Bujold’s Shards of Honor: Art Imitating Life

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I fin­ished lis­ten­ing to Shards of Hon­or by Lois McMas­ter Bujold this week­end.  I’d nev­er heard of Bujold before Shards of Hon­or and I was excit­ed to come upon such a pro­lif­ic award win­ning female sci-fi author.  I wasn’t dis­ap­point­ed.

In brief, SOH fol­lows the char­ac­ter of Cap­tain Cordelia Nai­smith.  She, along with her crew, is on a sur­vey expe­di­tion on an unchart­ed plan­et.  The camp is attacked Bar­ra­yarans and one man is killed.  Cordelia and one oth­er crew mem­ber are left behind as the crew escapes.  Cordelia is tak­en cap­tive by a Bar­ra­yaran named Vorkosi­gan who is also some­how left behind.  The sto­ry that stretch­es out from here includes polit­i­cal intrigue, mutiny, vendet­tas, weird blood-suck­ing vam­pire bal­loon crea­tures, galac­tic war, big broth­er type gov­ern­ment con­trol and para­noia, and even a sub­tle romance.  That’s a lot, but not too much.

The Vorkosi­gan Saga, of which SOH is only one of the books, is sim­i­lar to the Foun­da­tions series by Asi­mov, in that an entire cul­ture seems to have grown up around the explo­rations, col­o­niza­tion and set­tle­ment of peo­ple from Earth on oth­er plan­ets.  SOH is dif­fer­ent from Foun­da­tions how­ev­er, as it is less con­cerned with the foun­da­tions of these societies/civilizations includ­ing the hard sci­ence, and more con­cerned with the peo­ple with­in them.  This makes for a friend­lier sto­ry for those peo­ple who find hard sci­ence fiction…hard.

I like the lan­guage Bujold uses in this book.  It is clean, direct, and is descrip­tive with­out chok­ing up the for­ward motion of the sto­ry.  The dia­logue is nec­es­sary and often wit­ty.  I came to quick­ly care about these char­ac­ters but even more sig­nif­i­cant, I came to under­stand them, and as such was able to antic­i­pate what they would desire, or feel, or how they would act/react.

There were a few nuances that I looked for in this sto­ry that seemed miss­ing, not the least of which were expla­na­tions of mat­ters per­tain­ing to race.  I’m not nec­es­sar­i­ly talk­ing about race in human terms, but race in any term.  I may have mis­un­der­stood, but I ini­tial­ly thought Vorkosi­gan was non-human, until there was an obvi­ous attrac­tion between he and Cordelia and he asked her to mar­ry him.  But then, there were sub­tle hints that while they might both be human, they might pos­si­bly be from dif­fer­ent races, because when Cordelia’s crew comes to res­cue her from a Bar­ra­yar ship, she tells one of her crew­men that based on his appear­ance, he could not pass for a Bar­ra­yaran.

All of this aside, I am always curi­ous in sto­ries such as these, about the sta­tus of race in the future.  Specif­i­cal­ly, if we can over­come them, and if there is any hope.  The same sen­ti­ment holds true for how I feel about mat­ters of faith.  As we often look to our sci­ence fic­tion as a guide for sci­en­tif­ic advance­ment, life imi­tat­ing art, I often look to sci­ence fic­tion and fan­ta­sy as a hope-filled win­dow into what our futures might be.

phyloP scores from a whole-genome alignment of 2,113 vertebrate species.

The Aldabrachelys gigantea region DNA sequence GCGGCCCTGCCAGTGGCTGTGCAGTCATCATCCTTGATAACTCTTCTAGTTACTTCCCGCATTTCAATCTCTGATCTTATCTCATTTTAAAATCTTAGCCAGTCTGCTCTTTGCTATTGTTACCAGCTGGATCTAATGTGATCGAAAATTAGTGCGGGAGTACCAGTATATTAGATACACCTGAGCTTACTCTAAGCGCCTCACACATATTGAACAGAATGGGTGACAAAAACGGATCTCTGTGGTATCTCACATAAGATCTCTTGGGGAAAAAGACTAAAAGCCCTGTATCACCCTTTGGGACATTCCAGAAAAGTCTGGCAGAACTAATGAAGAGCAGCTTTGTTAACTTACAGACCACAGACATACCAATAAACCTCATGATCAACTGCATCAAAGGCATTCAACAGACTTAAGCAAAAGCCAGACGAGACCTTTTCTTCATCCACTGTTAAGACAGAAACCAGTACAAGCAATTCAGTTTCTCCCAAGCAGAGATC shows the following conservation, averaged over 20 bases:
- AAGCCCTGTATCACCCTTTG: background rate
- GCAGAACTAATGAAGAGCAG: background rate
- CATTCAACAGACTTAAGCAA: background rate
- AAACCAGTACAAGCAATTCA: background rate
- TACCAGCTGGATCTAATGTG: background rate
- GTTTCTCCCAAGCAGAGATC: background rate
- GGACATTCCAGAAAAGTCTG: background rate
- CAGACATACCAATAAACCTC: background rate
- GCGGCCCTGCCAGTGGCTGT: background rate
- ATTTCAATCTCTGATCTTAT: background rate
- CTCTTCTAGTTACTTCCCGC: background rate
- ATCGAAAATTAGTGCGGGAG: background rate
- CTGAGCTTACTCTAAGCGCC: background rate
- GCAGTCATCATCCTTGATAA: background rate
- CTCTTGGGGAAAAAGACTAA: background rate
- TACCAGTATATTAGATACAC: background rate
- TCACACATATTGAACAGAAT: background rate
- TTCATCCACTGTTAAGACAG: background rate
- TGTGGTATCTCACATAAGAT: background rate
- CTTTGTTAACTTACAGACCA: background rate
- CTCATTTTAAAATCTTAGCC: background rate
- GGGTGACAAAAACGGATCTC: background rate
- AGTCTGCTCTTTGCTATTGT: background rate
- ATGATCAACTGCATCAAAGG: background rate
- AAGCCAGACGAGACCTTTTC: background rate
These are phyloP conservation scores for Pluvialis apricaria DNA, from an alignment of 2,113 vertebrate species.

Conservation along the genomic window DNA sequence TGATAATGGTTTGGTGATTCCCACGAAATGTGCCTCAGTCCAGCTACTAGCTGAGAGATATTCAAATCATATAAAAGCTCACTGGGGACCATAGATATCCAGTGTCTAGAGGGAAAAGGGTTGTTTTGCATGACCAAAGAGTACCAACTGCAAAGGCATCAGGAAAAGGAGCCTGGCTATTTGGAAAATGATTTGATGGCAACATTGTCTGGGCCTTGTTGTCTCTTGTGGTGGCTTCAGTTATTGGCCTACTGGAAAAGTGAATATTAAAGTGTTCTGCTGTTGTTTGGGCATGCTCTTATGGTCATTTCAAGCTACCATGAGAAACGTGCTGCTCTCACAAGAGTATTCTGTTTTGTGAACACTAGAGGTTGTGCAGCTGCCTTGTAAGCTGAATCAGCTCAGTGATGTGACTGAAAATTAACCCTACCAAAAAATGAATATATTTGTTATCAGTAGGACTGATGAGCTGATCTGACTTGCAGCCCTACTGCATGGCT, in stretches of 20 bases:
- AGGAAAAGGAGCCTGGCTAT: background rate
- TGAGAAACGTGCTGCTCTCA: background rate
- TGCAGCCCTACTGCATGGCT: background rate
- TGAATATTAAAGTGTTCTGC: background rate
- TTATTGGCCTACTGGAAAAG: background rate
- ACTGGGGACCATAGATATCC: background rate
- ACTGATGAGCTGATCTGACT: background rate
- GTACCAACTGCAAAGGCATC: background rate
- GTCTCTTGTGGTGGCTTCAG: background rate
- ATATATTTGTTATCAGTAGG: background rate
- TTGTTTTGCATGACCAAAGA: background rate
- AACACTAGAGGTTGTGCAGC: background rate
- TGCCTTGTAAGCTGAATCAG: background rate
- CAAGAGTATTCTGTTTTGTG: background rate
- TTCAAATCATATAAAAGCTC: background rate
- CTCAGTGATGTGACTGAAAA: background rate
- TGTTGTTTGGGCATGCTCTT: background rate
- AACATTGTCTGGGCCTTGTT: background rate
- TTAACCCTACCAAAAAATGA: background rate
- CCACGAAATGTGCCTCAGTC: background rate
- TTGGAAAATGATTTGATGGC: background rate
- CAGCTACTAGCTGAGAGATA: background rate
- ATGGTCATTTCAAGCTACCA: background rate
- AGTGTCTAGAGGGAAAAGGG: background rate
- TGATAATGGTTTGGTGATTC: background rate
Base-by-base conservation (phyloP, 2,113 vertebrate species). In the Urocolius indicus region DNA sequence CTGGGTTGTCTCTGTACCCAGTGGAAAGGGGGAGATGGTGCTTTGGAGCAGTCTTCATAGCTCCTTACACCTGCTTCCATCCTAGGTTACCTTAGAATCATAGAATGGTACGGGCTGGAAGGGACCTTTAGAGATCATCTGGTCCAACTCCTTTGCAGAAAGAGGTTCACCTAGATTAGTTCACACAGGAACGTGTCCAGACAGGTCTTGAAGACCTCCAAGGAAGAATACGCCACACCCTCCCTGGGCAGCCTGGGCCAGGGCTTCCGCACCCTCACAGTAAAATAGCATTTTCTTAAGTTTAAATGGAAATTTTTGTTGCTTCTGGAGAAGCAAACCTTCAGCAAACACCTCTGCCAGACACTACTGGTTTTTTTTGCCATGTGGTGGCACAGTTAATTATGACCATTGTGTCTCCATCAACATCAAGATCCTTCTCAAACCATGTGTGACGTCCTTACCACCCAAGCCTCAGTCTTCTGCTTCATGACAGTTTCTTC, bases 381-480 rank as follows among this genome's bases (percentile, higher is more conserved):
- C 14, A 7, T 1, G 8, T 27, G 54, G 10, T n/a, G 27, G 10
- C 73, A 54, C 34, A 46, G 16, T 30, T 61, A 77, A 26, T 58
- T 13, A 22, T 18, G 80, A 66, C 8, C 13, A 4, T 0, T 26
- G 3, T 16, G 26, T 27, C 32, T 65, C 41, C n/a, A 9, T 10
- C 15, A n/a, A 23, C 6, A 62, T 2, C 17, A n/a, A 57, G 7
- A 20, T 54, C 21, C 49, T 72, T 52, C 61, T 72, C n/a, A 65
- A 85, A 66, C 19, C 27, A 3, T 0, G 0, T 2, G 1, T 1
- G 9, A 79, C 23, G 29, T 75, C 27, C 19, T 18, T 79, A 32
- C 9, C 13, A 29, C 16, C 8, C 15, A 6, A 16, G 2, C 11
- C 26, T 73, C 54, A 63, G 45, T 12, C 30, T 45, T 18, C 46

I did appre­ci­ate Bujold’s han­dling of cul­tur­al dif­fer­ences.  Vorkosi­gan comes from a clear­ly defined patri­ar­chal her­itage which depends on strict adher­ence to mat­ters of class and sta­tion.  The Bar­ra­yar peo­ple are also war­riors, sort of watered down Klin­gons.  Cordelia comes from a less for­mal cul­ture, much like ours.  In fits of anger, she gives Vorkosi­gan an ear­ful about what she thinks of his bar­bar­ic cul­ture.  Cordelia lat­er comes to under­stand and sym­pa­thize with some of the Bar­ra­yaran eccen­tric­i­ties and in the end leaves her home world of Beta to live on Bar­ra­yar, becom­ing ful­ly entrenched in their way of life.

All in all, I thought that SOH was a fan­tas­tic read, one I think is worth lis­ten­ing to a sec­ond time so that I can pick up on the plot points I feel cer­tain I missed.  I give this sto­ry a 4/5.

  • Thanks so much for stop­ping by and com­ment­ing.
    Also thanks for the cor­rec­tions. I’ll make the spelling changes to my post as well.
    I’m new to Bujold and always look­ing to find dif­fer­ent authors, new and old to give a try. I love the writ­ten word, it’s abil­i­ty to trans­port, so new stuff is always wel­come.
    Ah…Nathan Low­ell. Yes, I’ve lis­tened to sev­er­al of his sto­ries on my iPod. I’m try­ing to think of a word that would describe his writ­ing, hmmm…I can’t. His work is clean, no fuss, love­ly, warm, smart, and easy. I want­ed to say slow too, but was afraid that would sound bad. I feel like he is tak­ing his time with the tale, giv­ing us time to savor, but not enough to let us get bored. His read­ing is ter­rif­ic.
    I will def­i­nite­ly check out your blog. Stop by again!

  • Just dis­cov­ered your blog (through a twit­ter RT by Rayne Hall). And I must say that I love almost every one of Bujold’s books? Glad some new read­er (lis­ten­er ?) has found her too.

    First, “Bar­ryar” is writ­ten Bar­ra­yar , and Bar­ryans would be Bar­ra­yarans, but that’s clear­ly sec­ondary WRT your enjoy­ment with the book.

    I haven’t on he oth­er time had the occa­sion to lis­ten to them, but I’ve seen good reviews of the records and the “voice” who did them.

    Last, since you lis­ten to SF, I hope you won’t object to my men­tion­ing 1 author who I real­ly like, and does his own record­ing. His books are free (but you can donate if you like) at podi­o­books : http://www.podiobooks.com/podiobooks/search.php?keyword=golden+age+of+the+solar+clipper .
    You can find my review of it on my blog : http://readingandraytracing.blogspot.com/2012/03/lecture-anglaise-golden-age-of-solar.html